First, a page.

Throughout the Middle East region last week, overall instances of battles increased to coincide with a drop in events involving only explosions/remote violence, such as airstrikes, IEDs, and shelling. Reported fatalities continued to rise, following an upward trend since the beginning of March 2019. Demonstration events, meanwhile, decreased even further throughout the region with the exception of Palestine and Bahrain. Massive flooding and Nowruz festivities are the likely culprit for the decrease in demonstrations in Iran, with only one event being reported last week.

Last week in Israel, at least 60 rockets were launched from the Gaza Strip on Tuesday night, prompting three days of intense exchange between Israeli forces and Gazan resistance groups – particularly Hamas and Palestinian Islamic Jihad (PIJ). Seven Israelis were reportedly injured when a rocket hit their home north of Tel Aviv. Bomb shelters were opened throughout southern Israel and in Tel Aviv, while additional Israeli forces were deployed to the border area, and Iron Dome batteries were deployed nationwide. Dozens of residents from towns near Gaza demonstrated in Sderot against the continuous fighting and the hazardous security situation. Local frustration against the state’s response to Palestinian rocket fire indicates that this recent spike in violence is likely to impact the upcoming Israeli election on 9 April. Meanwhile, a number of incendiary devices also reached Israel from Gaza and injured one farmer (for more on those, see this ACLED analysis piece).

Elsewhere, an Israeli prison guard was seriously injured when a Palestinian prisoner at the Ketziot prison stabbed him in the neck. The incident, and subsequent crackdown on prisoners, resulted in riots and the injury of 120 prisoners. Prisoners announced that they will begin a hunger strike in retaliation beginning 7 April, just two days before the election (Times of Israel, 1 April 2019).

In Palestine, Hamas and PIJ positions in the Gaza Strip were targeted extensively by Israeli airstrikes after a rocket launched from Rafah injured seven Israelis. Several Hamas headquarters were destroyed, including the office of Ismail Haniyeh in Gaza City. In total, 30 buildings were destroyed, and 500 neighboring structures were damaged, which displaced dozens of families. Seven Palestinians were reported to have been injured during the strikes, however no fatalities were reported. A ceasefire deal brokered by Egypt reportedly went into effect on 31 March (AP, 31 March 2019).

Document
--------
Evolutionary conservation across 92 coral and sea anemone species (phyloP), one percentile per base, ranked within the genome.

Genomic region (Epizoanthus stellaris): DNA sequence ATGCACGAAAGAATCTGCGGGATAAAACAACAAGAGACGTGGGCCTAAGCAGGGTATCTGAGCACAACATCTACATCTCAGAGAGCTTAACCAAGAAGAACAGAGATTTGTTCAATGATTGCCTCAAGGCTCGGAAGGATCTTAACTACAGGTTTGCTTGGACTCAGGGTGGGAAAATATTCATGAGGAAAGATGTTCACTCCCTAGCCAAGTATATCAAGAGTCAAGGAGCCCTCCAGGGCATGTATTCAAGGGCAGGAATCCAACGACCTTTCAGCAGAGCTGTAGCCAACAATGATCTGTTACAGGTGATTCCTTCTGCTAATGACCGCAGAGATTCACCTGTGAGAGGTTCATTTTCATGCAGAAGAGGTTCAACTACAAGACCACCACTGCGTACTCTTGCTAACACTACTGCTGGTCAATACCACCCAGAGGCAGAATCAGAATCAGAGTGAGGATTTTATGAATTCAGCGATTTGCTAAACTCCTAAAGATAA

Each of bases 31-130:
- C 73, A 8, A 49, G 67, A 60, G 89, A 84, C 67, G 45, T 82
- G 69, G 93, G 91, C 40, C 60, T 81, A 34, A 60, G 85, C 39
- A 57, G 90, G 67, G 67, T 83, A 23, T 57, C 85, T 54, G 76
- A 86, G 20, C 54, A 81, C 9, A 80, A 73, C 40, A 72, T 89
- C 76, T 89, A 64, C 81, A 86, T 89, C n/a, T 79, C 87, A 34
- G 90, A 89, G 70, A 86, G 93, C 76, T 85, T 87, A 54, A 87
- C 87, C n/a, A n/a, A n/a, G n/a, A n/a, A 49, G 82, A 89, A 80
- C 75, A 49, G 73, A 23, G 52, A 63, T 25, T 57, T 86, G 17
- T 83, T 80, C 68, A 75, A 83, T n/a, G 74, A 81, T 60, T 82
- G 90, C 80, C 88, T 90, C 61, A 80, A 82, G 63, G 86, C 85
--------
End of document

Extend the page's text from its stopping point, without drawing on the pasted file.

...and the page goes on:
Meanwhile, the Palestinian Night Confusion unit continued its activities across Gaza last week and a number of incendiary balloons and crude explosives were launched across the border. An Israeli drone strike targeted a group of Palestinians responsible for launching incendiary balloons in northern Gaza, reportedly injuring three. Elsewhere along the border, the Great March of Return demonstrations were held on Saturday instead of Friday as a means to coincide with the one-year anniversary of the marches on Land Day. Approximately 40,000 Palestinians gathered for the demonstrations. Israeli forces opened fire on rioters, reportedly killing four Palestinians – two of whom were minors. A further 316 Palestinians were reported injured during the demonstrations, 64 by live fire. Among the injured were journalists and health workers (for more on Israeli violence during demonstrations, see this recent ACLED infographic).

In the West Bank, tensions remained high between settlers and Palestinians as at least three price tag attacks were reported, stones and Molotov cocktails were thrown at cars, and an Israeli child was shot in the hand by fire allegedly coming from Jalazun village. Demonstrations were held across the West Bank in solidarity with Palestinian prisoners in Israel and as part of the commemoration of Land Day. An 18-year-old health worker was reportedly killed in clashes with Israeli forces in Dheisheh refugee camp, Bethlehem. This event once again raised concerns of whether Israeli forces are intentionally targeting medical workers (Al Jazeera, 27 March 2019).